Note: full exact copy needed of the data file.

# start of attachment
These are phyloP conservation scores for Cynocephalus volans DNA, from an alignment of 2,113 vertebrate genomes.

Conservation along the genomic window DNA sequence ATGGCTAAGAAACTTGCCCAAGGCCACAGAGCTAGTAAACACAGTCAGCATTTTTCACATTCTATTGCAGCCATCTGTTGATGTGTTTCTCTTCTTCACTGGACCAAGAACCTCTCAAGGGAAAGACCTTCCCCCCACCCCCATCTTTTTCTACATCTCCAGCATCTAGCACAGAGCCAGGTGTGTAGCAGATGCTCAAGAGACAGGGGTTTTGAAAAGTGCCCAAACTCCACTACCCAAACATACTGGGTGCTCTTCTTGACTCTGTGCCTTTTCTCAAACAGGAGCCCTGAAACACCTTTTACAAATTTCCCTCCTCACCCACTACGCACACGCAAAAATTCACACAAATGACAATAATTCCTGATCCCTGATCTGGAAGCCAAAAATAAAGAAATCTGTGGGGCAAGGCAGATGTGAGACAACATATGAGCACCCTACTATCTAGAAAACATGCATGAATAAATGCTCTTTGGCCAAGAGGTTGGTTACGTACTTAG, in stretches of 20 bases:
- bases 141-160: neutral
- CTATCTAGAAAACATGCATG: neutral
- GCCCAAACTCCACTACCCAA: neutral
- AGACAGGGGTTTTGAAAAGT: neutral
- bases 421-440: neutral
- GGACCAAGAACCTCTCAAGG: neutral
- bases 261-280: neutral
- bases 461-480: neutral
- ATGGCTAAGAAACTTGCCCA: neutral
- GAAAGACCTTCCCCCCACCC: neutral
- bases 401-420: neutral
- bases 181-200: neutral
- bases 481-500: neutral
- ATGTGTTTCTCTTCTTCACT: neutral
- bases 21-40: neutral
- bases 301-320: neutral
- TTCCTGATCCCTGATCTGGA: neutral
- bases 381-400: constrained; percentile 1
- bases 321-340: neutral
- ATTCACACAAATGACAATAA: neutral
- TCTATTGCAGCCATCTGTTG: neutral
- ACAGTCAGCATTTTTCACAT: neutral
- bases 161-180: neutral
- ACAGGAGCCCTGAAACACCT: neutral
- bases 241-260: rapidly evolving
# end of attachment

These are phyloP conservation scores for Cynocephalus volans DNA, from an alignment of 2,113 vertebrate genomes.

Conservation along the genomic window DNA sequence ATGGCTAAGAAACTTGCCCAAGGCCACAGAGCTAGTAAACACAGTCAGCATTTTTCACATTCTATTGCAGCCATCTGTTGATGTGTTTCTCTTCTTCACTGGACCAAGAACCTCTCAAGGGAAAGACCTTCCCCCCACCCCCATCTTTTTCTACATCTCCAGCATCTAGCACAGAGCCAGGTGTGTAGCAGATGCTCAAGAGACAGGGGTTTTGAAAAGTGCCCAAACTCCACTACCCAAACATACTGGGTGCTCTTCTTGACTCTGTGCCTTTTCTCAAACAGGAGCCCTGAAACACCTTTTACAAATTTCCCTCCTCACCCACTACGCACACGCAAAAATTCACACAAATGACAATAATTCCTGATCCCTGATCTGGAAGCCAAAAATAAAGAAATCTGTGGGGCAAGGCAGATGTGAGACAACATATGAGCACCCTACTATCTAGAAAACATGCATGAATAAATGCTCTTTGGCCAAGAGGTTGGTTACGTACTTAG, in stretches of 20 bases:
- bases 141-160: neutral
- CTATCTAGAAAACATGCATG: neutral
- GCCCAAACTCCACTACCCAA: neutral
- AGACAGGGGTTTTGAAAAGT: neutral
- bases 421-440: neutral
- GGACCAAGAACCTCTCAAGG: neutral
- bases 261-280: neutral
- bases 461-480: neutral
- ATGGCTAAGAAACTTGCCCA: neutral
- GAAAGACCTTCCCCCCACCC: neutral
- bases 401-420: neutral
- bases 181-200: neutral
- bases 481-500: neutral
- ATGTGTTTCTCTTCTTCACT: neutral
- bases 21-40: neutral
- bases 301-320: neutral
- TTCCTGATCCCTGATCTGGA: neutral
- bases 381-400: constrained; percentile 1
- bases 321-340: neutral
- ATTCACACAAATGACAATAA: neutral
- TCTATTGCAGCCATCTGTTG: neutral
- ACAGTCAGCATTTTTCACAT: neutral
- bases 161-180: neutral
- ACAGGAGCCCTGAAACACCT: neutral
- bases 241-260: rapidly evolving